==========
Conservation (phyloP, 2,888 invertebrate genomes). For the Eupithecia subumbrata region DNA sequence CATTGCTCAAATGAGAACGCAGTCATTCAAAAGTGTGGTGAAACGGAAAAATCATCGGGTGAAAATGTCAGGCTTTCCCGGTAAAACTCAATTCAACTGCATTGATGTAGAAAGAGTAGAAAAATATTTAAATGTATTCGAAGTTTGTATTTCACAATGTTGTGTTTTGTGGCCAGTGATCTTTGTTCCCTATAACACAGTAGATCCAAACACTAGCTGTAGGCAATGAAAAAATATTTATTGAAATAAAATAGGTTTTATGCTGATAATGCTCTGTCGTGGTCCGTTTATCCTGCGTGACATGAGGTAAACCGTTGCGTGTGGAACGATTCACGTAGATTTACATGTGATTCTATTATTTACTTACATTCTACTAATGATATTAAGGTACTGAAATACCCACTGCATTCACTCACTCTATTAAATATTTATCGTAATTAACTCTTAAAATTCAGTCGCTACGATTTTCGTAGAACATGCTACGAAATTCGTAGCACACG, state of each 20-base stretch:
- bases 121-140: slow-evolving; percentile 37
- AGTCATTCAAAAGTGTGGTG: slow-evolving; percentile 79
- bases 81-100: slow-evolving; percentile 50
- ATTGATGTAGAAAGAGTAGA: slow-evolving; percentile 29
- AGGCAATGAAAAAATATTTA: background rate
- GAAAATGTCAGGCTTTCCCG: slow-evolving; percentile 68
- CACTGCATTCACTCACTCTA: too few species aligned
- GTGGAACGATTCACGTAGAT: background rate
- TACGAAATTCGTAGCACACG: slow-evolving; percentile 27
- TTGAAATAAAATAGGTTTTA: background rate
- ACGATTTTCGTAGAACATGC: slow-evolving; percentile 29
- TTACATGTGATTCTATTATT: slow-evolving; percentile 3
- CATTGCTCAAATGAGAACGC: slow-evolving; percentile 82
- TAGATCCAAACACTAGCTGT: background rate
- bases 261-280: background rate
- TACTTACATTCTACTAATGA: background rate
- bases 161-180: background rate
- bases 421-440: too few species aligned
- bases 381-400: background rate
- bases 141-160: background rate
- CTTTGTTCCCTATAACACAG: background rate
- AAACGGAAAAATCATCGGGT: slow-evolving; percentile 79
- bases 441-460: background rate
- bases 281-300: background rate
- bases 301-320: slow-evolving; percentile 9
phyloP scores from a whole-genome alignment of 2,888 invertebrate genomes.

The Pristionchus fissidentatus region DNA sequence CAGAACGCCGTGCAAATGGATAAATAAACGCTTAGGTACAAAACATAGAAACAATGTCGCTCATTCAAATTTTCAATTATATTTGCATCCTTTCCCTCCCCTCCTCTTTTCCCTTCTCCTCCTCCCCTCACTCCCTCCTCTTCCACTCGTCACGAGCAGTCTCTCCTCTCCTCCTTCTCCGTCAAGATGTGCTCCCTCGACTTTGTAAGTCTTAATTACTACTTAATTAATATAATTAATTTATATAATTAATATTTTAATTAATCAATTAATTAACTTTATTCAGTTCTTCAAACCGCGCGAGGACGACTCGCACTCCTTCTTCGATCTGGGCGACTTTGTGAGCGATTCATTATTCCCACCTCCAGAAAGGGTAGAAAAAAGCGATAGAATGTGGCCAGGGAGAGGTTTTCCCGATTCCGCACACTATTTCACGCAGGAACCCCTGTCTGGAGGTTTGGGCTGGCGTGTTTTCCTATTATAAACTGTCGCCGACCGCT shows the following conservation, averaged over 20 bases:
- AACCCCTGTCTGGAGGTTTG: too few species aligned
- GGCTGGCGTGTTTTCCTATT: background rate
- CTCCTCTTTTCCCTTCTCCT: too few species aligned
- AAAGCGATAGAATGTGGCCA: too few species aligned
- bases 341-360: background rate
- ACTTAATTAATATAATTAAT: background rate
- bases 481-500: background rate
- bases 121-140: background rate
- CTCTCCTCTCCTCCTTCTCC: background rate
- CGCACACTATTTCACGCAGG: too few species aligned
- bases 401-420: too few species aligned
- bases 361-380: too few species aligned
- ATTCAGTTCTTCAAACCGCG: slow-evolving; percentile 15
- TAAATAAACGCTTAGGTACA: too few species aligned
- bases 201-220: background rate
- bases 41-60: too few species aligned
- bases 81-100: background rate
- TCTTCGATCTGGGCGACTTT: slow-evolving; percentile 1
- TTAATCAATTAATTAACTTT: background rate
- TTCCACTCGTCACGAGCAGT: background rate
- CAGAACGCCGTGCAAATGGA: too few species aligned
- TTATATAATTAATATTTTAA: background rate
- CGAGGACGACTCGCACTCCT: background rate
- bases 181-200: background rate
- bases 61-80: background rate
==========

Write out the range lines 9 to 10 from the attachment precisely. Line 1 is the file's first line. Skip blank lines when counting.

- GTGGAACGATTCACGTAGAT: background rate
- TACGAAATTCGTAGCACACG: slow-evolving; percentile 27